These Remote Kelp Forests Noted by Darwin Haven't Changed for Almost 50 Years

Recent surveys of the remote and biodiverse kelp forests of Tierra del Fuego in South America suggests they have remained relatively untouched for almost fifty years.

"Due to their remoteness, extremely rough sea conditions, and limited human activities, these are some of the least impacted kelp ecosystems on earth," Alan Friedlander of the National Geographic Society's Pristine Seas project told Newsweek.

Friedlander and colleagues used field notes and data from marine ecologist Paul Dayton to survey the underwater forests for the first time since 1973. The results suggest it remains remarkably unchanged by human activity in comparison to other parts of the world.

"We were surprised at how similar the communities were 45 years later," said Friedlander. "The same can't be said for most marine ecosystems around the world."

The study's authors drew this conclusions from extensive observational data collected from 11 locations originally studied in 1973 in the easternmost part of Tierra del Fuego. Populations of native species, from urchins to sea stars to kelp, have remained relatively stable over the last half-century or so.

The researchers say even the structure of species remained similar. Loxechinus albus, for example, accounted for 66.3 percent of sea urchin abundance in 2018 compared to 61.1 percent in 1973.

Satellite images show the kelp canopy has remained relatively stable too, despite changes every four years correlated with sea surface temperature and the El Niño.

But this could change, the scientists warn. Kelp forests are vulnerable environments and are under attack in many parts of the world thanks to a combination of local threats, like overfishing and pollution, as well as worldwide phenomena, like climate change and marine heatwaves.

Friedlander describes kelp communities as "one of the most endangered" marine ecosystems on the planet and explains they are in decline globally.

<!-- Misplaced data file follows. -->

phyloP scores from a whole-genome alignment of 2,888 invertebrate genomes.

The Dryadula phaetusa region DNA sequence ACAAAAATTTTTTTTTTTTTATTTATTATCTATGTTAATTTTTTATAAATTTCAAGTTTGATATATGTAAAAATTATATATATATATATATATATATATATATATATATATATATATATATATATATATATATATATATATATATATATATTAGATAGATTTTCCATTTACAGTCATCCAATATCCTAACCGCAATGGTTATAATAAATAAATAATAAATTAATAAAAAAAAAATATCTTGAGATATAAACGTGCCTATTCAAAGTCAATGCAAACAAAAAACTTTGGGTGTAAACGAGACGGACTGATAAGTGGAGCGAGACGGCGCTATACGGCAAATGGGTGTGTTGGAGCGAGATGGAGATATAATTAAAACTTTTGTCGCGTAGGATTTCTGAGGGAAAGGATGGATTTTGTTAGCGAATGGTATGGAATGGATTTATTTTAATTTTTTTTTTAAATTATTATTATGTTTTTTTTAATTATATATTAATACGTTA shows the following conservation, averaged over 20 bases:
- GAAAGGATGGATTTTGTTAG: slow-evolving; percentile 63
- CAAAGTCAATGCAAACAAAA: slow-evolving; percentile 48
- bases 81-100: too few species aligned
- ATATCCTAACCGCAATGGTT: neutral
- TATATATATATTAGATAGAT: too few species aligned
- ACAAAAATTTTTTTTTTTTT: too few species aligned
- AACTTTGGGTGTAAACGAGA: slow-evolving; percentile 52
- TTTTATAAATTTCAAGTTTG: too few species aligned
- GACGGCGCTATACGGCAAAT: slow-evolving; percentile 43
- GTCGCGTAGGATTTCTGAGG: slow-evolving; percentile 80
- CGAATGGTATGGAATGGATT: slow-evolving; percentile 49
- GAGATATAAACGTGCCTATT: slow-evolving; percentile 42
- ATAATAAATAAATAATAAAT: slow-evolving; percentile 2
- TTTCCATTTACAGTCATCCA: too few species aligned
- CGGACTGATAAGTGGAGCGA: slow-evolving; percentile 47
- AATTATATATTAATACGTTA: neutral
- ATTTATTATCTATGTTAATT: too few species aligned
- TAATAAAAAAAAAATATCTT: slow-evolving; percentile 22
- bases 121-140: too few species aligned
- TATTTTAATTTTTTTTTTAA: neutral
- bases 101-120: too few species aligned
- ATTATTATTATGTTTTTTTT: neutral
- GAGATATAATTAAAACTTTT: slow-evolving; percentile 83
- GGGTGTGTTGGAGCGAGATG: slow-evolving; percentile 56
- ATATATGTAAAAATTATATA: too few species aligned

"Climate change, particularly marine heat waves, are expected to increase in the future, which will affect kelp ecosystems around the world," he added. "If you control local threats, then you can buy time while trying to deal with climate change."

Frieldlander calls for greater protections to maintain the health of Tierra del Fuego's unique ecosystem. "Large marine protected areas that limit activities are the most effective method to conserve marine ecosystems," Frieldlander said.

The researchers note research tracking changes in kelp forests over extended periods is lacking, which makes a full global assessment difficult. Why should we care?

"Kelp community are important habitats for endangered species, important habitat for fisheries species, and a hotbed of unique biodiversity," said Friedlander. "They sequester carbon and protect shorelines from coastal erosion."

Next up, Friendlander plans to return to the Southern Line Island of Kiribati to investigate the regions coral reef communities — and specifically, how resilient they are to climate change.

Starfish in the kelp forest
Starfish in the kelp forest of Tierra del Fuego. A new survey shows these environments are almost untouched by human activity, but that could change. Enric Sala/National Geographic